In Shakespeare’s time, of course, only the boys of wealthy families went to school; girls in these families were tutored at home. If parents had money, their kids got the education, the wealth of knowledge, to be the next leaders and shapers of society. While all children in America today have access to education, they aren’t all at the same place when they begin school. We know this. I heard it said best at at a district Title I meeting years ago by the keynote speaker, an esteemed professor from a nearby university: “The problem is systemic. Systems are designed as if all children are standing on the same starting line” – he showed a slide bearing a line with little dots along it, even a few ahead of it – “when the truth is that many are starting from far behind.” He clicked, and little dots appeared at varying distances below the “starting line.” Many alarmingly below.

I looked at those dots below that line. I knew some of those children, how terribly much ground they had to cover just to be at the beginning place, while their classmates surged onward, clearing bars being raised ever higher. I knew the truth of the professor’s words. I nodded as he went on to challenge curriculum and practices, admiring his boldness. Although he didn’t name it, he was essentially pointing out the Matthew Effect in reading – those who had already acquired foundational literacy skills versus those who hadn’t, that “the rich get richer, the poor get poorer.” Thereby hangs the achievement gap, that bane of many a teacher’s, school’s, and district’s existence.

It’s like a homecoming parade. Everyone turns out to cheer for the football team as the marching band sets the pace, followed by fire trucks blaring loud enough to wake the dead (side note – recall that chilling scene in Mr. Holland’s Opus?).  At my sons’ high school parades, I stood, hands shielding my ears, as people on the floats tossed handfuls of candy to the children lining the roadside. I watched the children who were closest, the ones who were strongest or most agile, scramble out to grab the candy as it fell. The ones farther back couldn’t get there in time. Over and over the scene repeated, unless a parent or a larger sibling got out there with the kids who couldn’t reach the candy. 

The parade rolls on, the beat keeps going, there are smiles and celebrations all around, but all things are not really equitable.

The chidren creep unwillingly to school often because access to the learning is not designed for them, in the ways that they learn, but for their stronger, more agile classmates. Or because it’s boring. Or because the teacher, with a sense of desperation borne of increasing expectations and evaluations, is tossing the lessons, the standards, in a catch-as-catch-can attempt. Some kids get it, some don’t. What about the child who’s already had plenty of this “candy” and is ready for something more?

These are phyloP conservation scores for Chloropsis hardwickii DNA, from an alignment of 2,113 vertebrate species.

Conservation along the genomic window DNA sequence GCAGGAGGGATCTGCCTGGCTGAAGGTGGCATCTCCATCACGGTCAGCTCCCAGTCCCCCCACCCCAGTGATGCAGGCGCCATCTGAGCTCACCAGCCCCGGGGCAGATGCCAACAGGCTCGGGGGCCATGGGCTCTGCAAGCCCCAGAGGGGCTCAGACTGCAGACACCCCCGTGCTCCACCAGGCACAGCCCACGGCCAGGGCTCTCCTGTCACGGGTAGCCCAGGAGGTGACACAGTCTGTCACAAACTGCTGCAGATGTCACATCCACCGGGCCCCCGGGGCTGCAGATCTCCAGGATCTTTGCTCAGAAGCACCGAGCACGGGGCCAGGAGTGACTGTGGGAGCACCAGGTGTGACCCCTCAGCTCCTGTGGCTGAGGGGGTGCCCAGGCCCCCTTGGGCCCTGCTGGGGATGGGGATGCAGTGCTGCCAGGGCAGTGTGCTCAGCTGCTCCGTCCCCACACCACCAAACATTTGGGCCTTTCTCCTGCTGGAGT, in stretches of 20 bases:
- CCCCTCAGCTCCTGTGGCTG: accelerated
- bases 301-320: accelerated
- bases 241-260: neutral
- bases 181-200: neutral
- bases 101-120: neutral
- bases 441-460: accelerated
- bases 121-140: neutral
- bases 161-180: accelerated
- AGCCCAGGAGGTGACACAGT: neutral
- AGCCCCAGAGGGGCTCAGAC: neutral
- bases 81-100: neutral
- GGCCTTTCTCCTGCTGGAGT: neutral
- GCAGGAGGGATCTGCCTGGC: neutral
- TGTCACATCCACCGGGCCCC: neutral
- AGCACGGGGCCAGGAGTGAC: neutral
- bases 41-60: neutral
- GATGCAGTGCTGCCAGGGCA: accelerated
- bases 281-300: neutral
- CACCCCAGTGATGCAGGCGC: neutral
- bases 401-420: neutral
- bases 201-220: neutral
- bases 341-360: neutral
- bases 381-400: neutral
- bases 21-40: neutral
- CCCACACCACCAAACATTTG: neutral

Drudgery, indeed – for everyone. To the point that teachers might creep unwillingly to school. Or leave the profession.

In recalling the professor’s words about “systemic issues”: Systemic change is slow. Glacial, I once heard it described, implying millimeters at a time. Agonizingly slow. But the truth is that glaciers actually flow – they mold themselves to the land and even shape the land, reforming it, as they go. 

Where does the momentum begin?

On the first day of my college math education course, the instructor eyed me carefully.

“You look scared to be here,” she observed.

“Math’s never been my thing,” I replied, with an attempted smile. Deep in my memory lay the words of my geometry teacher, who had attended the high school play in which I performed a lively comic relief role: I didn’t think you had it in you. My performance in her class had been poor; I couldn’t “catch the candy” and eventually transferred out before I flunked it.

My instructor pursed her lips. I swear I saw a twinkle in her eye.

She ended up pulling me into a group to present on the course and the college at a local event – we had shirts made with the words “Cutie Pi.”

The teacher – to this day, one of my favorites – turned my dread of the content into an experience, into something unexpectedly fun. She acknowledged and eliminated my barriers. Met me where I was and propelled me forward. 

One of her greatest statements: “The parents of the kids you’ll teach are not hiding their best kids at home. They’re sending you the best that they have.”

They don’t all start at the same place, nor will they all achieve at the same rate, but they can and will achieve. Systems compare students to one another; teachers must see each child’s strengths and weaknesses. Systems do not move children; teachers do.  Teachers, not the curriculum, are the architects and engineers of student learning, creatively building bridges between the child and the standards, finding the entry points and scaffolding.  Bit by precious bit, the ponderous glacier keeps moving because teachers are the gravity, the one absolute, magnetic force, whenever they make the sweet stuff – the love of learning, the desire for it – the real goal, with every child getting a true taste of it.